(Bloomberg) -- The U.K. housing market stayed stuck in a rut in May as activity and prices remained broadly flat, according to the Royal Institution of Chartered Surveyors.
RICS’s gauge of prices came in at minus 3 last month, up from minus 7 in April but still consistent with no change in prices, the organization said in a report Thursday. While there were some cause for optimism, with a measure of new instructions turning positive for the first time in 27 months, forward-looking indexes suggested the market is unlikely to gain near-term impetus, RICS said.
London was once again the nation’s weak spot, although prices also dropped in the southeast and the previously solid southwest. The capital has been roiled by tax changes and the U.K.’s decision to quit the European Union, while years of rampant price gains have also stretched affordability, putting off potential buyers.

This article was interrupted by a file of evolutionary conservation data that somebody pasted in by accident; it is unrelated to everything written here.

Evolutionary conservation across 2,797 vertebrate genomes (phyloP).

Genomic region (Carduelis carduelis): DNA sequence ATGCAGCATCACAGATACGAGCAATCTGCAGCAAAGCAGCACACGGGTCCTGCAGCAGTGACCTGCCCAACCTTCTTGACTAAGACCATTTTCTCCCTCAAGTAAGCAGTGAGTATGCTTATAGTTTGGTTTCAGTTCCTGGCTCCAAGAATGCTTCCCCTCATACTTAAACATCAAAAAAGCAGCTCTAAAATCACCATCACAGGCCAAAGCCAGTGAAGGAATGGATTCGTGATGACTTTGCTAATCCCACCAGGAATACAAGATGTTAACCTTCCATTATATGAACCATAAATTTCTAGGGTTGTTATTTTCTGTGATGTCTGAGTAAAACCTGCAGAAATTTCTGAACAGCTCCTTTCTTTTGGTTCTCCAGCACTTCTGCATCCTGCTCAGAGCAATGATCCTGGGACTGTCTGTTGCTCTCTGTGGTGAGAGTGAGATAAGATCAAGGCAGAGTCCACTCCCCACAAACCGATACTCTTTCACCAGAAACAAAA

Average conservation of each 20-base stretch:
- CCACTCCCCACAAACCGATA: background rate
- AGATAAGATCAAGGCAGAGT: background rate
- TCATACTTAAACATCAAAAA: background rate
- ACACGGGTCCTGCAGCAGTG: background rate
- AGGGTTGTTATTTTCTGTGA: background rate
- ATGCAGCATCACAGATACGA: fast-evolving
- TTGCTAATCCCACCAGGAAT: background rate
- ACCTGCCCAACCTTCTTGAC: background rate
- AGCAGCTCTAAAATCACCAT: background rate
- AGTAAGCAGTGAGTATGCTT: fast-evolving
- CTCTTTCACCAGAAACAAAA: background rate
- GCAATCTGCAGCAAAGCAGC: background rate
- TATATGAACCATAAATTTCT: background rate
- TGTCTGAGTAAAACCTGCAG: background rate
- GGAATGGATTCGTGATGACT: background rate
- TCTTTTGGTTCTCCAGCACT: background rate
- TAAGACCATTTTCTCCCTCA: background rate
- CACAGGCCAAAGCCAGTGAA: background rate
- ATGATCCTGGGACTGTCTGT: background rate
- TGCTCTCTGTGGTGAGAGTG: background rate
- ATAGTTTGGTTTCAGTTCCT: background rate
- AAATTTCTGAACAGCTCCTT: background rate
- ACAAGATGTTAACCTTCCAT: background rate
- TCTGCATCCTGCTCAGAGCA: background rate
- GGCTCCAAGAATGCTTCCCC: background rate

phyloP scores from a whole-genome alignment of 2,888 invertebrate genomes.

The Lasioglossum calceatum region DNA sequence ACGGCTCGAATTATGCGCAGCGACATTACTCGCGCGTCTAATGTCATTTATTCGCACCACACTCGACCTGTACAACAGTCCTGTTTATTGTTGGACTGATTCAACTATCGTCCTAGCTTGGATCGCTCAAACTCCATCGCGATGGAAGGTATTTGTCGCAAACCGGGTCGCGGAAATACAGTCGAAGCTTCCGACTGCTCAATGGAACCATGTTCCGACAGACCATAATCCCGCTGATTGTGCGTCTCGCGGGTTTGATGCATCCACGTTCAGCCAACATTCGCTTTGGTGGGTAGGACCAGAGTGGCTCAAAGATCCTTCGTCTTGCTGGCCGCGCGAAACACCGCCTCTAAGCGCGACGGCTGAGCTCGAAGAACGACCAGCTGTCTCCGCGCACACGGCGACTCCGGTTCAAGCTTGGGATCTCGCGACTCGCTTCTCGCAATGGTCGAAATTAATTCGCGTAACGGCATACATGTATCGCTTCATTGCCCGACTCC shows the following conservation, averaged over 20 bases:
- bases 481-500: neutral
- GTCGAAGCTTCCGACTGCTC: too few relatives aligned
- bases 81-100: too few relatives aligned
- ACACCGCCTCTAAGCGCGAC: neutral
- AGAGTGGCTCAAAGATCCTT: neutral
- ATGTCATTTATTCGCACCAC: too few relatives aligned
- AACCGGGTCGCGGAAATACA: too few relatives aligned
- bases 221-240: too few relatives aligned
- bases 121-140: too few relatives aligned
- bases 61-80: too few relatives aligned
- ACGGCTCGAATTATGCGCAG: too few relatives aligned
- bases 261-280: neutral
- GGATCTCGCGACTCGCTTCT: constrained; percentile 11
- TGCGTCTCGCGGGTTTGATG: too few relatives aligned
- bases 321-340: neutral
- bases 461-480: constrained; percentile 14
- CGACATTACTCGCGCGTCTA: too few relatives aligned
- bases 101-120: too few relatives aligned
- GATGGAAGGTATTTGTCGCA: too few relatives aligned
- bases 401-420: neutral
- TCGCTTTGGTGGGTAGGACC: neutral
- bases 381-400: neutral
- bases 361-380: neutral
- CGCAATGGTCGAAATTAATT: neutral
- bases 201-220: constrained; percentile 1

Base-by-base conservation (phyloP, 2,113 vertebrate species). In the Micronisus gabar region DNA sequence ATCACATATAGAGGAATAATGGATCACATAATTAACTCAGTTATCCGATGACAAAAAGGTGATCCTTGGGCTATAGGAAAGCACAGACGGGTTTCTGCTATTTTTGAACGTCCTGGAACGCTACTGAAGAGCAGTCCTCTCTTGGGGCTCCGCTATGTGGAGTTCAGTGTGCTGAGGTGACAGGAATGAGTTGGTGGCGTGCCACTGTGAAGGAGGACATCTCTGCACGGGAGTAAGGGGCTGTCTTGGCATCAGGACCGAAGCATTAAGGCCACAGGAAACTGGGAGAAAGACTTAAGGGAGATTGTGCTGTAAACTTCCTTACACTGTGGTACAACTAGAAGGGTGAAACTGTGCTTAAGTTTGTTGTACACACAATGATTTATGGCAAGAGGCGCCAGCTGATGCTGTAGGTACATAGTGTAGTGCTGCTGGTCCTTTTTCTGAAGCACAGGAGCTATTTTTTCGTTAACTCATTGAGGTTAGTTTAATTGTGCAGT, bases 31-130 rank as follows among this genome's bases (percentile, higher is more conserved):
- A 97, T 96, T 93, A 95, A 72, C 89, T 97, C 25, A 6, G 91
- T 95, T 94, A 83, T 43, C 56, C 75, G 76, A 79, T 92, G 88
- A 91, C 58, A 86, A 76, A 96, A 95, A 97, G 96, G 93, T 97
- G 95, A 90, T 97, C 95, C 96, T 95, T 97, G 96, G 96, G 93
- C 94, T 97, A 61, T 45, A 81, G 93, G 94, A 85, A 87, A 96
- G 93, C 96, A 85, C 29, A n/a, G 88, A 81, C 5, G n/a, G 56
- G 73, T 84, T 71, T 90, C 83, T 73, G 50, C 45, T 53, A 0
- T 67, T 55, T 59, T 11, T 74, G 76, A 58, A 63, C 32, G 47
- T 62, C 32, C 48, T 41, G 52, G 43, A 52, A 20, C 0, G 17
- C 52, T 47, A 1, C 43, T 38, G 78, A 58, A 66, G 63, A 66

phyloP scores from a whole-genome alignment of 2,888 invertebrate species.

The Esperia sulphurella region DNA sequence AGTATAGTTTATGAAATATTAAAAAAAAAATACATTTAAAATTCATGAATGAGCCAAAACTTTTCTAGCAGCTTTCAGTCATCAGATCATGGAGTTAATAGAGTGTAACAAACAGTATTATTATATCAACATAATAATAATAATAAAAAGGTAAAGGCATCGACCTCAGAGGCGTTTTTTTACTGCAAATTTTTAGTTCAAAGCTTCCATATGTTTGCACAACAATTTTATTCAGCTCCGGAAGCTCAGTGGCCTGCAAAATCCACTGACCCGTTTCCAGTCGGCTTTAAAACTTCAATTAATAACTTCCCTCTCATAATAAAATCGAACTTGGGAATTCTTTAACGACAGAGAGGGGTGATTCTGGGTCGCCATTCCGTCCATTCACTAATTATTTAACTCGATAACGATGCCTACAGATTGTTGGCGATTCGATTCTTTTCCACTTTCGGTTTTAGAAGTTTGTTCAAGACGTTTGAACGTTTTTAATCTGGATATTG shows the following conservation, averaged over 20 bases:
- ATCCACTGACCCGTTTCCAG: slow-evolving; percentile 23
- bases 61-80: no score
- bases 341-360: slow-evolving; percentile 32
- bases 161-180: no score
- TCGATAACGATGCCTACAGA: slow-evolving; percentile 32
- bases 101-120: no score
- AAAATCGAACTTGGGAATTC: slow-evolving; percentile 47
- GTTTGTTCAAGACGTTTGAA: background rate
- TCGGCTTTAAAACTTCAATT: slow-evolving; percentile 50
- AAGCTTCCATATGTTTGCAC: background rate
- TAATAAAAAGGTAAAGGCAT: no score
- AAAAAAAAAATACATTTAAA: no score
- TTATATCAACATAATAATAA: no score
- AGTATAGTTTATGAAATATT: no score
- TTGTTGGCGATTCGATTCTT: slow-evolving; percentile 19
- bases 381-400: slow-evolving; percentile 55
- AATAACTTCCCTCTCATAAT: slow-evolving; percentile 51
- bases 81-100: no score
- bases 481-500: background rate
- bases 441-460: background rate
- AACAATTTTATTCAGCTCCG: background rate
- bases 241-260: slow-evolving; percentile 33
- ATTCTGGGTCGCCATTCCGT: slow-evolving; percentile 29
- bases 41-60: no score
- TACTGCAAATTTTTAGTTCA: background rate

“It is likely that the headline picture regarding activity in the housing market will remain subdued for some months to come,” said RICS chief economist Simon Rubinsohn.
The wider picture of a subdued market tallies with a report from mortgage lender Halifax last week, which showed price-growth continues to moderate. In the RICS survey, a number of brokers noted that buyer interest picked up as sellers offered lower prices.
“Whilst the overall market remains subdued, as soon as pricing is realistic and buyers perceive value, then multiple interest will be shown,” said James Perris from London’s De Villiers Chartered Surveyors.
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